- Singapore Manufacturing Federation


As the first prime minister of Singapore, he championed a constructive brand of tripartism. He was not detached from the everyday affairs concerning our workers. Instead, he forged reforms and introduced policies that improved our economy, transformed our nation and gave us hope of a better life . . . Our heavy hearts are filled with sadness, but also gratitude.

- Diana Chia, president, and Lim Swee Say, secretary-general, National Trades Union Congress


Lee Kuan Yew was one of the greatest men in the world and a real symbol of the fact that for a great leader nothing is impossible . . . He was a real friend of Russia and did much for our country.

- Herman Gref, president and chairman of the board of Sberbank of Russia


Even as all Singaporeans weigh the profound loss of Mr Lee's passing, the impact he has made on modern Singapore is enduring and will continue to inspire many . . . As we mark Singapore's 50th birthday as an independent state this year, it will be especially painful and poignant that Mr Lee will not attend this year's National Day celebrations.

- Chan Heng Chee, chairman, National Arts Council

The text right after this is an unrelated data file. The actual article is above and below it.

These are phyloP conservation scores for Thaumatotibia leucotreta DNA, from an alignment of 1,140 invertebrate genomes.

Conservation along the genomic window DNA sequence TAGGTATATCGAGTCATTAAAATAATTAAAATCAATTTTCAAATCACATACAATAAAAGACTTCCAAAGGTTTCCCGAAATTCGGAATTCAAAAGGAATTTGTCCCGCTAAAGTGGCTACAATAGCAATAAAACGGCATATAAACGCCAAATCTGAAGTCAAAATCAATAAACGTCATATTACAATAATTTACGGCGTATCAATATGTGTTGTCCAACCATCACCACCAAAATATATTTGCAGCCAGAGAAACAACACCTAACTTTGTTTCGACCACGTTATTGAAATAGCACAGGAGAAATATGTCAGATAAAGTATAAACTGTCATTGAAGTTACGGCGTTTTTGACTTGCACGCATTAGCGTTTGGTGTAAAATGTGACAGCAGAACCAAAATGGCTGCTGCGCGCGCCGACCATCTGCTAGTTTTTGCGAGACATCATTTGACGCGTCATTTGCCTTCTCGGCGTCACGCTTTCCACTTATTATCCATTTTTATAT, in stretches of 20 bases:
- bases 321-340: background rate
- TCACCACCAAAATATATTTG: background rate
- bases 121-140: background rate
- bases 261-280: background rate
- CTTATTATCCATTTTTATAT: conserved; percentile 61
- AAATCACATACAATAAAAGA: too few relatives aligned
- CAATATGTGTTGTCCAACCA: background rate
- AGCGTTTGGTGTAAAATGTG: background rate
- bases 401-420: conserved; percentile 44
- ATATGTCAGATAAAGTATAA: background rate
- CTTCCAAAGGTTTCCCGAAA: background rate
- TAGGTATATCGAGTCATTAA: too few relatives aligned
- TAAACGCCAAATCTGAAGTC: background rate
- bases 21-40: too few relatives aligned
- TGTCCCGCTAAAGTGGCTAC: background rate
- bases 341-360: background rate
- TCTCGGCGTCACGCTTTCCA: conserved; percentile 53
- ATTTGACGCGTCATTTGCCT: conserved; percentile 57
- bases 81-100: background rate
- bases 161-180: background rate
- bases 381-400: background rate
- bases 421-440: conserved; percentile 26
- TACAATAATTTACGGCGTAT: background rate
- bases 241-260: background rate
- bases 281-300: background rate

Today, the world has lost a visionary statesman, a founding father and a friend. He was the architect of modern Singapore, and the country has flourished under his stewardship and earned its reputation on the global stage as an economic powerhouse.

- Francis Yeoh, managing director, YTL Corporation


I have always admired his unwavering conviction and his ability to make the tough decisions necessary since Singapore first obtained its independence. We needed a courageous man with sheer determination, vision and intelligence to be able to take the course he charted for his fellow Singaporeans.

- Choe Peng Sum, CEO, Frasers Hospitality


After he graduated from the University of Cambridge, he was admitted to the English Bar in 1950. Mr Lee returned home and became legal adviser to the Postal Union. Mr Lee succeeded in obtaining better pay and conditions for the postal workers. SingPost owes a special debt to Mr Lee in forging a strong labour relationship since then . . . We at SingPost honour the memory of Mr Lee Kuan Yew.

- SingPost board of directors, management and staff


Mr Lee, an honorary fellow of Fitzwilliam College, was also the founding president of CUMSA . . . Post-independence, Mr Lee sought to make Singapore internationally relevant and recognised. By focusing on national defence, law, and diplomacy, he attracted global investments in strategic sectors, to which Singapore's progress and prosperity today can be attributed.

- The CUMSA (Cambridge University Malaysia and Singapore Association) Committee 15/16


Mr Lee Kuan Yew dedicated his life to creating a favourable business environment to attract sustained investments which enabled businesses to prosper and workers to have good jobs and a higher standard of living.

- Robert Yap, president, Singapore National Employers Federation